Africa becoming more attractive to mining investors, but policy stifles South Africa’s mining industry


While Zimbabwe and Mozambique ranked in the bottom ten of the most attractive jurisdictions in the world for mining investment, the Canada-based Fraser Institute’s ‘Annual Survey of Mining Companies 2016’, shows that the continent continues to look better for investors and ranks ahead of Oceania, Asia, Latin America and the Caribbean, and Argentina in investment attractiveness.

The survey ranks 104 jurisdictions around the world based on geologic attractiveness and the extent to which government policies encourage or deter exploration and investment.

The institute attributed the positive sentiment toward the continent’s mining sector to the median score on policy factors having improved in 2016. This was also the case for the region’s median investment attractiveness score.

However, traditional mining powerhouse South Africa scored poorly on the survey’s policy perception index (PPI), at 47.5 points, ranking only above South Sudan and Zimbabwe.

South Africa, did, however, score higher, at 53.62, on the investment attractiveness index, but this was down from 58.04 in the previous year, ranking the country in seventy-fourth place globally. The country ranked ahead of Zimbabwe, however, which had a score of 41.84, Mozambique with a score of 41.87 and Sierra Leone with a score of 46.26.

“Presently before the courts is a decision regarding local ownership in accordance with the existing black economic empowerment (BEE) policy. Once deemed BEE compliant, shareholdings are being sold. Government takes the position that companies must remain BEE compliant by issuing new shares.

“There is a grave risk to ownership with the government’s record on passing and then modifying laws to achieve its policy goals. The environment in South Africa is not predictable,” the survey authors stated.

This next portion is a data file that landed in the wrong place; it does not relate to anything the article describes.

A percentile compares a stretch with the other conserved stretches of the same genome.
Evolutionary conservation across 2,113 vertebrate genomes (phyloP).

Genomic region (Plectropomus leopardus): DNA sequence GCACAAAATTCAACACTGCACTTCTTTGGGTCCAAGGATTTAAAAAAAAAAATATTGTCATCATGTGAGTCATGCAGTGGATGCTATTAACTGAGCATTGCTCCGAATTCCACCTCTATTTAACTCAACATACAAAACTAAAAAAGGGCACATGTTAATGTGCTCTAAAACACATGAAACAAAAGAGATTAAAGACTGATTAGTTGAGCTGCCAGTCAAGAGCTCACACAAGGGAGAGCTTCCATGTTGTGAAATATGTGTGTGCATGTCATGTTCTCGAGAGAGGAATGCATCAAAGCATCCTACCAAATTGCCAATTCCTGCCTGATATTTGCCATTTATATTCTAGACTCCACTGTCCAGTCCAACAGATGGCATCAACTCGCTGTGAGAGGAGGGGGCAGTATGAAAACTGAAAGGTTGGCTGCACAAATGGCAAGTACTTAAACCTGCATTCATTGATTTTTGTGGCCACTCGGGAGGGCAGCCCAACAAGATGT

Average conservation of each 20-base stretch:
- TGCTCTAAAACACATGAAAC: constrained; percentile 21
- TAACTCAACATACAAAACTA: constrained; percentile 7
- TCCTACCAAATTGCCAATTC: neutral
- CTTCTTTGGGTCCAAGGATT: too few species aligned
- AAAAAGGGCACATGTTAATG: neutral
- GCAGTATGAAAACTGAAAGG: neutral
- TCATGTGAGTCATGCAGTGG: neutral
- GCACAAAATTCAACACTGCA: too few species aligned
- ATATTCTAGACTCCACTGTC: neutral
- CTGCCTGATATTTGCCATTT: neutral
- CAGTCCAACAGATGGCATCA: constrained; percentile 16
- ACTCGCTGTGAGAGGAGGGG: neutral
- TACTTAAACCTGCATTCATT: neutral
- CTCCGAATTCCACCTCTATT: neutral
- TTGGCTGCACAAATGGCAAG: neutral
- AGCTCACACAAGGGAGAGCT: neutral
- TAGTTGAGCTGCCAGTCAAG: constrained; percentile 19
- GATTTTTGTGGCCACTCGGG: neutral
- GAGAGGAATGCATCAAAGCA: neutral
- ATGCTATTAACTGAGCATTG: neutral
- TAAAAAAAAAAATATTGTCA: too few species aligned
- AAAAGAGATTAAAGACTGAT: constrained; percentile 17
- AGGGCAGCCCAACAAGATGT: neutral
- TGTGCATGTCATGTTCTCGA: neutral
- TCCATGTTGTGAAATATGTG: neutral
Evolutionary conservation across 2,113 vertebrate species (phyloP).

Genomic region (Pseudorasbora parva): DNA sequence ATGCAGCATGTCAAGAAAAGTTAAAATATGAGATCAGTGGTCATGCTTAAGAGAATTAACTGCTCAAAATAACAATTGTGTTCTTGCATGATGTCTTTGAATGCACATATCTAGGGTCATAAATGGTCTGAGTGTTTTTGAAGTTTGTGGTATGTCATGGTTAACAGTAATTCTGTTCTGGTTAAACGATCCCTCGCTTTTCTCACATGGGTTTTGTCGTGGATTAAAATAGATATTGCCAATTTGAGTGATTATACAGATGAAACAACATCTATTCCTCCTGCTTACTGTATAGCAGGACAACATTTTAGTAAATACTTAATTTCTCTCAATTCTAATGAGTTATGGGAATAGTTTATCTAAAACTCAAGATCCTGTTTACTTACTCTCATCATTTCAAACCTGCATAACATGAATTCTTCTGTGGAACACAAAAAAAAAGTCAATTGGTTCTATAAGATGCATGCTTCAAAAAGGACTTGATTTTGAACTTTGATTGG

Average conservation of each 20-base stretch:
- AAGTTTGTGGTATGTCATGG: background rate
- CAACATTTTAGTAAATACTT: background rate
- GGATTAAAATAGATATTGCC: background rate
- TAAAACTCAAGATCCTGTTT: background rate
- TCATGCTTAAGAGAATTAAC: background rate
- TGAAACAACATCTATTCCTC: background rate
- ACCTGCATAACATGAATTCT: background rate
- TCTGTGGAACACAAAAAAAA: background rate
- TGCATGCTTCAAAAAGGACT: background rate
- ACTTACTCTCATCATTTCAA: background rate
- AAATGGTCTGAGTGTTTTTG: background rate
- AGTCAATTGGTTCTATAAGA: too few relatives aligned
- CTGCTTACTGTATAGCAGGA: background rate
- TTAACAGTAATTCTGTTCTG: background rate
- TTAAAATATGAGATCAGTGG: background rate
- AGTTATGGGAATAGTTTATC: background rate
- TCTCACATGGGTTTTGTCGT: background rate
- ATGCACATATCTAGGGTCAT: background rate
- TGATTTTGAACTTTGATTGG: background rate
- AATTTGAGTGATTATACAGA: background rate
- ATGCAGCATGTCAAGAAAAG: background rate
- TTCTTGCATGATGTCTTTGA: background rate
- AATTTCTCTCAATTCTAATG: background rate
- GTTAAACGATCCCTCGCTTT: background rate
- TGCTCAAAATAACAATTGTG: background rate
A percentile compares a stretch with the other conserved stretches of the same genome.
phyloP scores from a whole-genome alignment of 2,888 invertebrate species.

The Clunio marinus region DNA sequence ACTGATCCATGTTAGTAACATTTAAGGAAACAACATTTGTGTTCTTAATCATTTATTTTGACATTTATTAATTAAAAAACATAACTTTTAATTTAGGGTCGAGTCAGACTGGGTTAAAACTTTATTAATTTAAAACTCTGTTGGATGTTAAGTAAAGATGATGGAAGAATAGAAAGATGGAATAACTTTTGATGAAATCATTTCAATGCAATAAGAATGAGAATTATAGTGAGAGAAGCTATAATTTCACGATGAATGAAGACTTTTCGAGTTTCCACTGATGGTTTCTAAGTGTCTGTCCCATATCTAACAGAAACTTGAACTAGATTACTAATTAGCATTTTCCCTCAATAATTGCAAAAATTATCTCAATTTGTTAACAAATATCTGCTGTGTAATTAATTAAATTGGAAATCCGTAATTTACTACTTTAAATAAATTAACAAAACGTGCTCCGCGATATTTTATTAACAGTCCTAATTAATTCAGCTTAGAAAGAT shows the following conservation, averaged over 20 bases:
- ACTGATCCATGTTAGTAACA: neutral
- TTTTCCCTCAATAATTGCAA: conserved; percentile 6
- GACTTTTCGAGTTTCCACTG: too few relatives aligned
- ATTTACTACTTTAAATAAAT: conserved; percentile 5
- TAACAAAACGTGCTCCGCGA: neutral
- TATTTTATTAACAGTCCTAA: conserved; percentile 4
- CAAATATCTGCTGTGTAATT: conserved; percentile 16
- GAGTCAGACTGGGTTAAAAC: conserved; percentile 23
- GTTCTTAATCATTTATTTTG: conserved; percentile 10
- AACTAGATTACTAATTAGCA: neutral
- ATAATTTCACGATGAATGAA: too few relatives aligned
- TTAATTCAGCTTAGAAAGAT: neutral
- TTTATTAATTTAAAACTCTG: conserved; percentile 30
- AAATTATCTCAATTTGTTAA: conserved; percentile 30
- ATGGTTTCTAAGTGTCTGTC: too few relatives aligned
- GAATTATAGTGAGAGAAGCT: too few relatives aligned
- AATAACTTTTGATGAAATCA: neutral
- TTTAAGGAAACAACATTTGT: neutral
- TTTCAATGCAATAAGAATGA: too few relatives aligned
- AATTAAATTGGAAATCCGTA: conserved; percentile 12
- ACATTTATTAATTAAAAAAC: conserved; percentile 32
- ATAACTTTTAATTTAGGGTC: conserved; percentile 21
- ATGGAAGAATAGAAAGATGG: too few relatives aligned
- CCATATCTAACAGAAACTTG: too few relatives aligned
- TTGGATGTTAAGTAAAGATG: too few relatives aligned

Meanwhile, top performers on the continent included Côte d’Ivoire, which ranked seventeenth, Botswana in nineteenth place and Ghana in twenty-second place.

“Botswana’s slightly higher score [of 77.62, compared with 68.32 in 2015] on the PPI reflects decreased concerns over labour regulations, the availability of labour and skills and infrastructure,” the survey stated.

The Democratic Republic of Congo (DRC) recorded the biggest improvement in Africa, based on miners’ perceptions of policy, with an improvement of over 17 points, enabling the country to move up to seventieth position, from eighty-seventh place in the previous year.

Investors displayed decreased concern this year over socioeconomic agreements/community development conditions, political stability and labour regulations in the DRC.

Meanwhile, Namibia’s score and rank deteriorated for the second straight year. In 2014, Namibia was ranked as the nineteenth most attractive jurisdiction in the world when only policies were considered.

“A draft policy of local previously disadvantaged persons is being circulated. It models itself after South Africa which has clearly failed in its broad-based objectives. There is great danger to all existing or new companies in Namibia,” the survey authors noted.

The country fell to twenty-ninth position in 2015 and dropped again to rank thirty-eight this year. After this year’s decline, Namibia no longer ranks as the second-most attractive jurisdiction in Africa based on policy. Miners expressed increased concern over uncertainty regarding the administration, interpretation or enforcement of existing regulations, the taxation regime and trade barriers.

Two Canadian provinces – Saskatchewan and Manitoba – were the top two most attractive jurisdictions in the world for mining investment, followed by Western Australia, the survey revealed.


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